This perception attracts young models looking to use the exposition to launch their careers. Playboy makes extensive use of circumstantial celebrities, such as stage assistants from TV shows or women who took part in TV reality shows. In that aspect, the Brazilian version of the reality show Big Brother, created by Dutch production company Endemol and produced in Brazil by Globo TV, has been the main source of models for the magazine. Between May 2002 and August 2007, 13 female participants from that reality show have posed for the magazine, always on the cover. Playboy has not, monopolized the nude or revealing pictorials featuring former participants of the TV show, since a few of the participants chose to appear in other adult publications, such as SEXY Magazine and the lad magazine VIP the last one from Abril). In a few of those cases, Playboy was not interested in signing on the former participants because it had been revealed that they had posed for competing publications prior to participating in the reality show on Globo TV.
The record holders for most covers are actress and former model Luma de Oliveira, dancer Scheila Carvalho, with a total of five covers each. The best-selling issue is the December 1999 issue with Joana Prado "Feiticeira" in the cover, with 1.25 million magazines sold. In 2015, the fortieth year of publication, Abril dedided to stop publishing Playboy due to costs given the diminishing circulation could not offset the licensing royalties. A new deal was set with PBB Entertainment to relaunch the publication starting in March 2016. Official website Official Blog Playboy Brazil at GlossaryOne.com Brazilian Playboy Covers at PBCovers.com
O Rei do Gado
O Rei do Gado is a Brazilian telenovela written by Benedito Ruy Barbosa and directed by Luiz Fernando Carvalho, produced and broadcast on Rede Globo, from 17 June 1996 to 15 February 1997, totaling 209 episodes and 130 in the original version of the SIC in Portugal. Occurs during the Second World War in the 1940s. In São Paulo, two families and Mezenga have a feud over land, it happens that the children of two families, Giovanna Berdinazzi and Enrico Mezenga, fall in love, going against the fight of his parents and Antonio. Giovanna and Enrico get married and have one son, named Bruno, named after a brother of Giovanni, who died in the war and was a close friend of Enrico, despite the enmity between the families. Occurs in 1996, Bruno is now a successful farmer, known by the nickname "King of the Cattle" for possessing a large herd. A man of simple habits, to whom the wealth is just something else, Bruno lives an unhappy marriage to Leah and has two sons and Leah. Upon discovering the betrayal of Leah with the driver Ralf, Bruno divorces her.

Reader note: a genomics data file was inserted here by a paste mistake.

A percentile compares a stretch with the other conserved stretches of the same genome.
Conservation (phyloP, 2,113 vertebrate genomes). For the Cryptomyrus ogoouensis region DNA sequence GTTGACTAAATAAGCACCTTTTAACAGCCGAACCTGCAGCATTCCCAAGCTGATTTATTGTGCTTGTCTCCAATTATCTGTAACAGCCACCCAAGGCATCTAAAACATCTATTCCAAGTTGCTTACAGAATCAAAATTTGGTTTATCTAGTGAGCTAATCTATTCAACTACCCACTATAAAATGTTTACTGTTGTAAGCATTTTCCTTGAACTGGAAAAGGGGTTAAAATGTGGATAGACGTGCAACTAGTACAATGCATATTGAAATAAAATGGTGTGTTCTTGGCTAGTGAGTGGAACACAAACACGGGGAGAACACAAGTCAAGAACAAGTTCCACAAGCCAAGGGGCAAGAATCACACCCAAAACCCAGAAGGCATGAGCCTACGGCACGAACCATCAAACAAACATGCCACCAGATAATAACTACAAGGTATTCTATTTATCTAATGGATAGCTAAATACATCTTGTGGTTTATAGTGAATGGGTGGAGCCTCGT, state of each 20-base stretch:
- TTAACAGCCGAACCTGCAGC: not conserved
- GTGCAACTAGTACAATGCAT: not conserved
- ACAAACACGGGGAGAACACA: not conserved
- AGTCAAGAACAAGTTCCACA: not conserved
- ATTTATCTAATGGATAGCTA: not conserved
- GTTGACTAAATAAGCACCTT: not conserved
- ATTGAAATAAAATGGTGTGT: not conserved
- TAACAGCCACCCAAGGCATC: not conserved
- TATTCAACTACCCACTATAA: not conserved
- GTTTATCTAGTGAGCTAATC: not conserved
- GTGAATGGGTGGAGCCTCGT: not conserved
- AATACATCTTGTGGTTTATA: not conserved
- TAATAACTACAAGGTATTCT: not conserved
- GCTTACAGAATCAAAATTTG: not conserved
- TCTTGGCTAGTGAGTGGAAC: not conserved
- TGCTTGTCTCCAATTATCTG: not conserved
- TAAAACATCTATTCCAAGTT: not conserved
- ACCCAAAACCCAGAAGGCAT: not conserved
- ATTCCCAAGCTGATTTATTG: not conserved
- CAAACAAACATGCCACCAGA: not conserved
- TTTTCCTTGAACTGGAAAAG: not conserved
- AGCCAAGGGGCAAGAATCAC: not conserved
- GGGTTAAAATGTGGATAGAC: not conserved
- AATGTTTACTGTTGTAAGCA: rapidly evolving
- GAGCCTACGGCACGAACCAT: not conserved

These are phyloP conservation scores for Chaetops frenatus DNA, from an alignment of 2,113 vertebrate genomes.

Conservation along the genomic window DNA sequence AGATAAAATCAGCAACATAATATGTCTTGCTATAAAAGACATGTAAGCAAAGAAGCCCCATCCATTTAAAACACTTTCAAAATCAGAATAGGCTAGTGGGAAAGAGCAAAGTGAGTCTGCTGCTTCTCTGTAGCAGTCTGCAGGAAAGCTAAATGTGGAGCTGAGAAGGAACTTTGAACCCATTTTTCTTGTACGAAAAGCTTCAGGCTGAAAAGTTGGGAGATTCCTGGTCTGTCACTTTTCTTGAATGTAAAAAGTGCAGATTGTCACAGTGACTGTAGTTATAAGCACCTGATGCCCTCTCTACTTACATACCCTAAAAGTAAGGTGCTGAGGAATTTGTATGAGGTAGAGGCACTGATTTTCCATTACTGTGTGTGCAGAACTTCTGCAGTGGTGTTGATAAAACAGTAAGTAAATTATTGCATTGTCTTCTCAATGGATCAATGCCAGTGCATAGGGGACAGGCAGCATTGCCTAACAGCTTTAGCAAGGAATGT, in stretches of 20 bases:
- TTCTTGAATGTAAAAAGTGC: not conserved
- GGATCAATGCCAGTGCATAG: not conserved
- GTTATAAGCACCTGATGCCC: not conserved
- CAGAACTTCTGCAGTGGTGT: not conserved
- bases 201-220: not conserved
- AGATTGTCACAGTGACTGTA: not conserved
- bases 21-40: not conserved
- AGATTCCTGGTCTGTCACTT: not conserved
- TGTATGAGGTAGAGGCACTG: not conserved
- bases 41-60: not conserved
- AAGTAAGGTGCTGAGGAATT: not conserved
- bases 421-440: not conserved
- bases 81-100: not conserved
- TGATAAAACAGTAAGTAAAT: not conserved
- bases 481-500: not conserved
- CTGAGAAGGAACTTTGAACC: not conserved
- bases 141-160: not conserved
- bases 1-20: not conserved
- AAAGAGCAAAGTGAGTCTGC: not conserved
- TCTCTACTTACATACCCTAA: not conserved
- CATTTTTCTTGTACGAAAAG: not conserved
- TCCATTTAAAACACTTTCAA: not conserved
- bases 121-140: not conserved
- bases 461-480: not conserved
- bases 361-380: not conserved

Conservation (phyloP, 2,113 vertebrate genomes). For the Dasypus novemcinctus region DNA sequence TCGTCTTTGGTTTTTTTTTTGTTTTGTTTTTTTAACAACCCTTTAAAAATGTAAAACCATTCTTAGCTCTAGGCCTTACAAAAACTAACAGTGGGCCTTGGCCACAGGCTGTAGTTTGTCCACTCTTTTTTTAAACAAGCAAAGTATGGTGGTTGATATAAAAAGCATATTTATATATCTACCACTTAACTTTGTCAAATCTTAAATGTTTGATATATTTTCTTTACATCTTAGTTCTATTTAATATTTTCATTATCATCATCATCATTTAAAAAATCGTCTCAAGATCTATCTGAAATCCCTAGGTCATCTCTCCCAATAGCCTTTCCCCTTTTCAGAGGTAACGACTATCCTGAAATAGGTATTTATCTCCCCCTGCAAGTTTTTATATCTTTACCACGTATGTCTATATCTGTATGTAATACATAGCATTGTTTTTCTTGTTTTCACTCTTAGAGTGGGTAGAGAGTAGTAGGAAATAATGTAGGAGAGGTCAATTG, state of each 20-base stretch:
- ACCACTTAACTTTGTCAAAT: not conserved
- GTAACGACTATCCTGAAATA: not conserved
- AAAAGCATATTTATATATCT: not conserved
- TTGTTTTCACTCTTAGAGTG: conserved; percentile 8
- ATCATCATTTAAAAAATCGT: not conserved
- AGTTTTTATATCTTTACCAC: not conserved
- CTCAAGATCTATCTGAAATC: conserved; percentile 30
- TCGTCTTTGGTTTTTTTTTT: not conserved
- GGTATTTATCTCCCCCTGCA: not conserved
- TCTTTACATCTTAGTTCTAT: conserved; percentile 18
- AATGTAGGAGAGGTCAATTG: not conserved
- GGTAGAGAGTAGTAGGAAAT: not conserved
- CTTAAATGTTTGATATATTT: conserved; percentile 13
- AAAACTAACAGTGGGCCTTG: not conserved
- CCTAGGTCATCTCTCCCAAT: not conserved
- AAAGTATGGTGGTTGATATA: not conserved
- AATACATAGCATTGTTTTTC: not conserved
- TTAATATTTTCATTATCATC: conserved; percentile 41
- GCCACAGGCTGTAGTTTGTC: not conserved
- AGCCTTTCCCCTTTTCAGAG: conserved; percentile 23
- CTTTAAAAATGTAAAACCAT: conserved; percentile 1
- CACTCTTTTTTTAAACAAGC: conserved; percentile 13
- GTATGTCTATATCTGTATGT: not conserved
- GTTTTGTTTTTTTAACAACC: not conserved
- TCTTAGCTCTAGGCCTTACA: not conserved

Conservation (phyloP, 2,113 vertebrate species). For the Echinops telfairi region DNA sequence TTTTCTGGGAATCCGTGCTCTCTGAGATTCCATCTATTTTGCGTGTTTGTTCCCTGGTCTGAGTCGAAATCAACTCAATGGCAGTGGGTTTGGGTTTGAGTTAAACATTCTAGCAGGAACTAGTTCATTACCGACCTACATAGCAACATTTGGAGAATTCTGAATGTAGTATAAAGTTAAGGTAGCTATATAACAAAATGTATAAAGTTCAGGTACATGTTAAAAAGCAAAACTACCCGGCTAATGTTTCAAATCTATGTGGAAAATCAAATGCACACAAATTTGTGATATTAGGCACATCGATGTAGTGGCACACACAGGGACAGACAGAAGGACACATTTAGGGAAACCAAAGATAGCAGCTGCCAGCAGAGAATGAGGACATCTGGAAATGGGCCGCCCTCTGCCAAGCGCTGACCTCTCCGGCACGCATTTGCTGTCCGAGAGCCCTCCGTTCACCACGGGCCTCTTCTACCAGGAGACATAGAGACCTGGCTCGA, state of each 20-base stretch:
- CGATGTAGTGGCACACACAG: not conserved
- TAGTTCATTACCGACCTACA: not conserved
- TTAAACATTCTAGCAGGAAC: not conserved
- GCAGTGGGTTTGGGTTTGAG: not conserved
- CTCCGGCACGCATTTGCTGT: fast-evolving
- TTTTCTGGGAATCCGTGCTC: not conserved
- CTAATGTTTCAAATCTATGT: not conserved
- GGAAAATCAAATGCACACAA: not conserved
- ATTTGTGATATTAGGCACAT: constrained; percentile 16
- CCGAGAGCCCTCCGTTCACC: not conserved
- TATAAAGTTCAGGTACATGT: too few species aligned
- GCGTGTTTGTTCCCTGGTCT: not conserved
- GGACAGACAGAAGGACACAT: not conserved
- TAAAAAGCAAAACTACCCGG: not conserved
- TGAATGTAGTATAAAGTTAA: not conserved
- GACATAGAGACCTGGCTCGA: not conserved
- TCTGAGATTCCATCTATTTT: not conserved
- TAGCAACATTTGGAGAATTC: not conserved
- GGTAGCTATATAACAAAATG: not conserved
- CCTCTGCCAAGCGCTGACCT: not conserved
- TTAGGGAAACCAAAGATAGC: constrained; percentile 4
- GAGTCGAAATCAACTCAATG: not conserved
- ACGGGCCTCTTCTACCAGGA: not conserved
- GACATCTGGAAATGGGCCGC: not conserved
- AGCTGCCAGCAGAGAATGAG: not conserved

When having to solve the problem of occupation of their farms Pereira Barreto, a group of landless led by Regino and his wife Jacira, Bruno knows a day-worker called Luana. The two fall in love, unaware, he begins to find happiness until he meets her uncle - senior Geremias Berdinazzi - a powerful millionaire known as "King of Coffee and Milk" from Guaxupé Minas Gerais. Both man manifest intention of buying land. Long after the rift between the Berdinazzi and Mezenga started; the day-worker Luana, who lived at the landless camp, was Marietta Berdinazzi, the only niece of Geremias still alive, but long been missing. As he had no heir, the fortune of Geremias has always been an easy target for impostors. Comes a mysterious Marietta, appearing out of nowhere, saying she was the niece he was looking for; this woman is called Rafaela and she has eyes on the fortune of the producer. The villain was able to keep all the post niece and heir of the family fortune, she tried to make an attempt on the life of Geremias for him to die soon and not take her name off the inheritance.
In reality Luana took what was rightfully hers. Geremias still ended up finding another nephew in Italy, the young Giuseppe who returned to Brazil and has inherited the fortune of the farmer with Luana. Aparicio and Joe Bento, the two singers are passionate about the wilderness that decide to join to form a double hinterland, hence born Saracura and Firefly. Bruno's daughter, Leah, a young sweet and kind, Firefly falls for and against the wishes of the family, he leaves with the road to live their love in a bus followed from city to city, but the son of Bruno, the rebellious Mark, a young man, not worried about tomorrow, engages with Liliana Caxias, the daughter of Senator Robert Caxias and deludes the point of abandoning the child. A blow too hard for a dreamy girl who still had to live with the lack of attention his father, who only had their head fixed in the struggle of the landless. USA: Telemundo Mexico: Azteca 13 Argentina: Telefe / Canal 9 Libertad Chile: Canal 13 Paraguay: Canal 13 RPC / Paravisión / Unicanal Hungary: Magyar Televízió - M1, M2 and M3 Serbia: RTS 1 Bosnia and Herzegovina: RTRS FTV Croatia: HRT1 O Rei do Gado - Official website O Rei do Gado on IMDb